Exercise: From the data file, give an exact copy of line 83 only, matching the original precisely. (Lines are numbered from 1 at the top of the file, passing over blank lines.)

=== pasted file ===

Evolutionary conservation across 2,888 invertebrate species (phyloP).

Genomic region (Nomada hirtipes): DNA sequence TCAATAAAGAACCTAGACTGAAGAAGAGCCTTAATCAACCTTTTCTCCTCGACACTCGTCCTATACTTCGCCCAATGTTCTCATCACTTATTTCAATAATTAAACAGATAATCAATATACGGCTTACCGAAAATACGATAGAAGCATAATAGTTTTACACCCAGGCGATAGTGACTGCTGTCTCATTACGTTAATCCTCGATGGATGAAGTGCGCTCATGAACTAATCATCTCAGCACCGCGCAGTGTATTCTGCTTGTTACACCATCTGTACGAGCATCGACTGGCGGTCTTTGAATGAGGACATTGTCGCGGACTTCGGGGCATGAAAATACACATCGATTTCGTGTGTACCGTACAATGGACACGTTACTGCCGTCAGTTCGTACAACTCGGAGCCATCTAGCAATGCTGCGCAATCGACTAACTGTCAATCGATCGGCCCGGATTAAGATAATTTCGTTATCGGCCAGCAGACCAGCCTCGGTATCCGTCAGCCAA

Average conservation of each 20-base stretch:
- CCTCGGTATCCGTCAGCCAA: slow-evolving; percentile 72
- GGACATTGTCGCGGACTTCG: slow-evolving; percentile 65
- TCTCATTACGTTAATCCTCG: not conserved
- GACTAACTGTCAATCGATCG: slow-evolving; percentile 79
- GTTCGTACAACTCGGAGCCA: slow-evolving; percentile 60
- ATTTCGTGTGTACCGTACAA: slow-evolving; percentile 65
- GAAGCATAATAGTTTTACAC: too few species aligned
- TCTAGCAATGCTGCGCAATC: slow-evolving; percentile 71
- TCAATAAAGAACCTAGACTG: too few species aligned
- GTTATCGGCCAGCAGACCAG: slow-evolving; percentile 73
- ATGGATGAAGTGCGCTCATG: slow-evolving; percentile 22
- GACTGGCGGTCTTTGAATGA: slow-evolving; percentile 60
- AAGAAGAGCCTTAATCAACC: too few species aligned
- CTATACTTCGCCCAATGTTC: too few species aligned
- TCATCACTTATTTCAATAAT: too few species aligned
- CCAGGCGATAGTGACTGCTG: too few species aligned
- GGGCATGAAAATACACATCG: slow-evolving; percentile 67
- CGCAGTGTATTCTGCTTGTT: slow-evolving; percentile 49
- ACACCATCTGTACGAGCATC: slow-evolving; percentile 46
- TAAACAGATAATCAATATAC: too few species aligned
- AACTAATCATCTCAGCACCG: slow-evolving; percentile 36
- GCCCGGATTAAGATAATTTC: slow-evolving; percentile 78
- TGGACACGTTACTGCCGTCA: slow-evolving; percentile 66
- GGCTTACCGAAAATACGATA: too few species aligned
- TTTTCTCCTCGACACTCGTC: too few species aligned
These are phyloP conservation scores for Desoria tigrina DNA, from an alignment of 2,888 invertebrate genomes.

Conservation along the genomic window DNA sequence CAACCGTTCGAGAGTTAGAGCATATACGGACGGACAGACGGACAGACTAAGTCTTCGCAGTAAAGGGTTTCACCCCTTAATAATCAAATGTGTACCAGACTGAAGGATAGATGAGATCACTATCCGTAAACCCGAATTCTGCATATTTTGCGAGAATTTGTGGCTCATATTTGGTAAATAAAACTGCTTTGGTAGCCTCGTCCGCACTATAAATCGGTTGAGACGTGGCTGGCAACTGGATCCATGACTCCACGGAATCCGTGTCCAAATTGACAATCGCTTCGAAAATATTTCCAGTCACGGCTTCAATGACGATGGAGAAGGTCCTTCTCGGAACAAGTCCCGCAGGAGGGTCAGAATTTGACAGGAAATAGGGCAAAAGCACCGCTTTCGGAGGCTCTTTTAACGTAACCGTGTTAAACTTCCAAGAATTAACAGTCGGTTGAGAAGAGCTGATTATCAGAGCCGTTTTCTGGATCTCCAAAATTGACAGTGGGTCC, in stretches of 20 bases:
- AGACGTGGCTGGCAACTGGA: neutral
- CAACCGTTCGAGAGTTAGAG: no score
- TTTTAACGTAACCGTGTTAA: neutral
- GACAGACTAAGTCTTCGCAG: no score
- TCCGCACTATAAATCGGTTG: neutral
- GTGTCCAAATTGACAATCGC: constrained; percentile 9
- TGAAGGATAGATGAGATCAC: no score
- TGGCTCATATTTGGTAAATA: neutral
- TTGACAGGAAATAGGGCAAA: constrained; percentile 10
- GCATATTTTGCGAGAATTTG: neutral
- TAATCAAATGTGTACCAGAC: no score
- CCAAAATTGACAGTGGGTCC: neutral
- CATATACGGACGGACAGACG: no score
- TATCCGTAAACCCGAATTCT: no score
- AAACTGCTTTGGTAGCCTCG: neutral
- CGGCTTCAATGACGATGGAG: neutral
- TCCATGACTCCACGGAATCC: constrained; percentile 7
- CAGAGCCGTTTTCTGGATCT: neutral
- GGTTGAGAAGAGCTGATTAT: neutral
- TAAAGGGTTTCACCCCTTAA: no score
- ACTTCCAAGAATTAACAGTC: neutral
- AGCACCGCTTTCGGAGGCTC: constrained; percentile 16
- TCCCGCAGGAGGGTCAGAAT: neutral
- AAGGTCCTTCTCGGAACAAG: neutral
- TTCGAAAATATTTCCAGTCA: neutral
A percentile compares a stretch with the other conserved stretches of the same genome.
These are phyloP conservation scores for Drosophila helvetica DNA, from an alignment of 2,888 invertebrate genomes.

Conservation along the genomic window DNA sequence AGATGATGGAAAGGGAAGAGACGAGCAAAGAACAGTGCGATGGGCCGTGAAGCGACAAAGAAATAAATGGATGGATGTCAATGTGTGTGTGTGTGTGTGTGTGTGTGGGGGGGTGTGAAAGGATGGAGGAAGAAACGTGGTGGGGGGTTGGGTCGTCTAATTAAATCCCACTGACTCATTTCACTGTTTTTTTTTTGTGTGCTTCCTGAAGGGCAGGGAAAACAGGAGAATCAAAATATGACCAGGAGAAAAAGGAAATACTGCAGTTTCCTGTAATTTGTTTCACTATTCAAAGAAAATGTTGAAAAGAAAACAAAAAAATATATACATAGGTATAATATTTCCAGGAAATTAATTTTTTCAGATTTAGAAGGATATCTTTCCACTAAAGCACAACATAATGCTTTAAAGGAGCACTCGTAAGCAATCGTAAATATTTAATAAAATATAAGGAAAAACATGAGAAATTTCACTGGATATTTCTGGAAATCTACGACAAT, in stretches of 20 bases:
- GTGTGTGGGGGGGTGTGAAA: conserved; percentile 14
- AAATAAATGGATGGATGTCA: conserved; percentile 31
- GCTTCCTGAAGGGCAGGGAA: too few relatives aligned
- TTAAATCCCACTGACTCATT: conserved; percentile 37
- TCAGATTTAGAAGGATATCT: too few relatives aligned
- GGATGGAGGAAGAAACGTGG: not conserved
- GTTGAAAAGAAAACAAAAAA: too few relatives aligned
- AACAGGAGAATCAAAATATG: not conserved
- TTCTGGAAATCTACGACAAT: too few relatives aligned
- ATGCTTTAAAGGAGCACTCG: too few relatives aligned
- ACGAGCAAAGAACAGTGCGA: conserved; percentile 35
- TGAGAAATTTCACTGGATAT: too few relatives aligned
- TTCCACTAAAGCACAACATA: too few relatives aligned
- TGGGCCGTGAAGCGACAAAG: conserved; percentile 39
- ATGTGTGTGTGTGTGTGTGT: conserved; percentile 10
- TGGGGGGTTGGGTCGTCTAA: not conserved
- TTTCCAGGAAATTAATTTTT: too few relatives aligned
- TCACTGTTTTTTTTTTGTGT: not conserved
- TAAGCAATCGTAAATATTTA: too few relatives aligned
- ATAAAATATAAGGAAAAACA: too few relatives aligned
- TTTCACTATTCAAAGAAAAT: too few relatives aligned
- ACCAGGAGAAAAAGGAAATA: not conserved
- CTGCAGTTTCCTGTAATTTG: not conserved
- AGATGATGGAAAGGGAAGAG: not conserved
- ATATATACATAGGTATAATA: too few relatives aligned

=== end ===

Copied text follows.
- ATATATACATAGGTATAATA: too few relatives aligned